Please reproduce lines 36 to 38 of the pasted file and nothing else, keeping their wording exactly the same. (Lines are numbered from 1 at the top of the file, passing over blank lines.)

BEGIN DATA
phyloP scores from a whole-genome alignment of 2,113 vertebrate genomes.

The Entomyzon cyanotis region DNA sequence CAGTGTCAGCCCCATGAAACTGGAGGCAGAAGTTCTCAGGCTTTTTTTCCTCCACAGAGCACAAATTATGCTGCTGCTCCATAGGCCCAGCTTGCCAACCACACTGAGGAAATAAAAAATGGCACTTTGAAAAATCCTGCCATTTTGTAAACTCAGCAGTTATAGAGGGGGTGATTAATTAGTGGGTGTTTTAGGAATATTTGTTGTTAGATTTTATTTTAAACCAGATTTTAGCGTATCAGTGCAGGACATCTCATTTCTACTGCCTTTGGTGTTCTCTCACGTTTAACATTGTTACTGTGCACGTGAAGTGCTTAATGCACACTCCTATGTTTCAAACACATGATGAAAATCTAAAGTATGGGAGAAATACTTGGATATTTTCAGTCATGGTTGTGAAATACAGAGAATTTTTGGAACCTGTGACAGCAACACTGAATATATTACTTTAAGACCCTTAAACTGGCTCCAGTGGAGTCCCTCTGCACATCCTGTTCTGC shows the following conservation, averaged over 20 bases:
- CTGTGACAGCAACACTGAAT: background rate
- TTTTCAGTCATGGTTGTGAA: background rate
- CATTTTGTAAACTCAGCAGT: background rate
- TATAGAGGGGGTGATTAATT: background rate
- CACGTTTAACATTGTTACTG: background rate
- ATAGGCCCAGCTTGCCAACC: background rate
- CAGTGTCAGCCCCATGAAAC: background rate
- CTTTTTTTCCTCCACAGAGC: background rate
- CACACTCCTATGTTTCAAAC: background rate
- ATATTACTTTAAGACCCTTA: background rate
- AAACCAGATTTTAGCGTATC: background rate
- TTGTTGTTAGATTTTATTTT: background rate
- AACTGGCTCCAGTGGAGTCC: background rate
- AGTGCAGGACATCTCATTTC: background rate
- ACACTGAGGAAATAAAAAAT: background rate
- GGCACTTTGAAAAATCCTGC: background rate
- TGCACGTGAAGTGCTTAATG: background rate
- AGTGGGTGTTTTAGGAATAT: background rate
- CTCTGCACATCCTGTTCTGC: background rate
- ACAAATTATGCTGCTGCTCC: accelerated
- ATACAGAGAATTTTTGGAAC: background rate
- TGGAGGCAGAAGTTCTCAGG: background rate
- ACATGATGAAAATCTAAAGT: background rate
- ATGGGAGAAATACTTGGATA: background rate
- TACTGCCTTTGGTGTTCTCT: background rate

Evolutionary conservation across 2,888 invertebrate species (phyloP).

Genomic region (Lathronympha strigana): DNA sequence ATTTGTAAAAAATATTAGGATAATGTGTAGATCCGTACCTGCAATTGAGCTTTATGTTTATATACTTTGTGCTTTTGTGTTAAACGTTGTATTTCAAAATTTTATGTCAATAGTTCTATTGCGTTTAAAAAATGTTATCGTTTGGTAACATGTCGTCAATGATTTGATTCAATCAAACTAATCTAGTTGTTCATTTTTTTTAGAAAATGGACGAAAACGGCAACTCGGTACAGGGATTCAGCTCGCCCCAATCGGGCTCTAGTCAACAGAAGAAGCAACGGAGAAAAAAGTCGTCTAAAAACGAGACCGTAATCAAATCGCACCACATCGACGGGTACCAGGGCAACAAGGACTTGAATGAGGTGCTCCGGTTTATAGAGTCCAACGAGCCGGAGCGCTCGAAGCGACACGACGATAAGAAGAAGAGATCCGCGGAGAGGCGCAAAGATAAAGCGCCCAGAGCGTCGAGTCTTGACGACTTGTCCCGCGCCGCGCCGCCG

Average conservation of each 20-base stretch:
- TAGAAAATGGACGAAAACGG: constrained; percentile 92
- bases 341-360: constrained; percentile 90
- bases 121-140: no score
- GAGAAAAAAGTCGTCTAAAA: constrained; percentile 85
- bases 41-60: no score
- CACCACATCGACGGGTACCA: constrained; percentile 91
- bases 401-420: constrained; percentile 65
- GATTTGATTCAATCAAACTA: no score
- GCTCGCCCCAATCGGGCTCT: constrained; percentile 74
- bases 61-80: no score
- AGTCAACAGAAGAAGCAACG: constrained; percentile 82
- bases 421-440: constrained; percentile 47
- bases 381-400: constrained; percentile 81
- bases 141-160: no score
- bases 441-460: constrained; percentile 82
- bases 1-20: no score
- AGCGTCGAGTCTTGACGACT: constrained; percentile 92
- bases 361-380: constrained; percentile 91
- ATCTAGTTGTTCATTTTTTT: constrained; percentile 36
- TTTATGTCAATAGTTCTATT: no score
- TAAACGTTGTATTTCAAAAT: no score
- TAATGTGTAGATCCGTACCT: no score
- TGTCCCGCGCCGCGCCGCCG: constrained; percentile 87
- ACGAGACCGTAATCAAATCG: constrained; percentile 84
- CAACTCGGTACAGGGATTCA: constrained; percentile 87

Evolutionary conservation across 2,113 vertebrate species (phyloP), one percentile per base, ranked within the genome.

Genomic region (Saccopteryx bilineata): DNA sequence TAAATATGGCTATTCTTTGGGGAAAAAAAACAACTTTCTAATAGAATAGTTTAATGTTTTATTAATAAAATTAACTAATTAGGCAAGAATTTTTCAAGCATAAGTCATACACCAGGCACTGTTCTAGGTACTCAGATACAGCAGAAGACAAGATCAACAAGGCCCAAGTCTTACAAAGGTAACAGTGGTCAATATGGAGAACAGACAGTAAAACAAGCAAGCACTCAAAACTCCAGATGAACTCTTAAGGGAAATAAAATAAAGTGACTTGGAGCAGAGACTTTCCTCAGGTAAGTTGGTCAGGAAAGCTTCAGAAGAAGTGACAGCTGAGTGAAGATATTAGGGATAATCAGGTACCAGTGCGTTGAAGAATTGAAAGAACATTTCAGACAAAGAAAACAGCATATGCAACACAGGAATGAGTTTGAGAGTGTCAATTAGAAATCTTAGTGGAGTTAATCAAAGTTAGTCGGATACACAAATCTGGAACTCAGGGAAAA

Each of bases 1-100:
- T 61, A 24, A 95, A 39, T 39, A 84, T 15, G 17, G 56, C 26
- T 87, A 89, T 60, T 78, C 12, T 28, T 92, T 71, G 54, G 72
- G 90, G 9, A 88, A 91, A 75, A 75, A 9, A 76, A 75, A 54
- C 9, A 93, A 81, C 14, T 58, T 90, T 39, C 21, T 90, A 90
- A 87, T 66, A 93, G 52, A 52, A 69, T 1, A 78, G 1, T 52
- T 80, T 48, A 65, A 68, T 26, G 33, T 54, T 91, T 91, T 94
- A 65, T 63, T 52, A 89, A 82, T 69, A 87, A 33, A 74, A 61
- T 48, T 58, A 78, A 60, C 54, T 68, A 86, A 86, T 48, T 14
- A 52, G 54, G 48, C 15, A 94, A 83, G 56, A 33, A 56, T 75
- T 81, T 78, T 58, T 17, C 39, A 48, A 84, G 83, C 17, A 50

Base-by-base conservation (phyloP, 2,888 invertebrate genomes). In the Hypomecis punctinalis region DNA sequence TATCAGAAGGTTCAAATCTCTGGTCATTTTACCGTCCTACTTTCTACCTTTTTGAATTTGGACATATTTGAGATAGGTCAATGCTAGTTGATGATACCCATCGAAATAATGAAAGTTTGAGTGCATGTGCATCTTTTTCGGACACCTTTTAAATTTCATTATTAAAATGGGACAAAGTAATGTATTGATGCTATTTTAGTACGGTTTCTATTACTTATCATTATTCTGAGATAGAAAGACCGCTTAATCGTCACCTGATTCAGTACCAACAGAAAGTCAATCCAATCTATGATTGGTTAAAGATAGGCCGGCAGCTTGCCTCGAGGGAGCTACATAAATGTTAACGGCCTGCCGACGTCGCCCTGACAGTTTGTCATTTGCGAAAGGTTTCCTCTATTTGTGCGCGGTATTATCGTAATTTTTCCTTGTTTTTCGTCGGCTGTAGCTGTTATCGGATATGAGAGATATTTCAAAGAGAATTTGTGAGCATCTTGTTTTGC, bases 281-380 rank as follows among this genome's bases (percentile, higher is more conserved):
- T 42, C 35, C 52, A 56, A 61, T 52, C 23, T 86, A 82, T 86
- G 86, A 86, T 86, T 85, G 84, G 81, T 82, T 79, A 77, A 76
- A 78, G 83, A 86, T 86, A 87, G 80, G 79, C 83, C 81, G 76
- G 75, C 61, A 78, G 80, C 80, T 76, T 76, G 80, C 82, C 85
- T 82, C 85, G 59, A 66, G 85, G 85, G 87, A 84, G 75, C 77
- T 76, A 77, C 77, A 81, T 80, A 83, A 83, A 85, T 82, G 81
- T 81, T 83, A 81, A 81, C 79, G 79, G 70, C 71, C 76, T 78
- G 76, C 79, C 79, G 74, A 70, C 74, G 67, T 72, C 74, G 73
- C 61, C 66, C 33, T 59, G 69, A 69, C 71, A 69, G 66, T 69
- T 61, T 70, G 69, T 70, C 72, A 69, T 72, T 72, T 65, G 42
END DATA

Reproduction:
- CACCACATCGACGGGTACCA: constrained; percentile 91
- bases 401-420: constrained; percentile 65
- GATTTGATTCAATCAAACTA: no score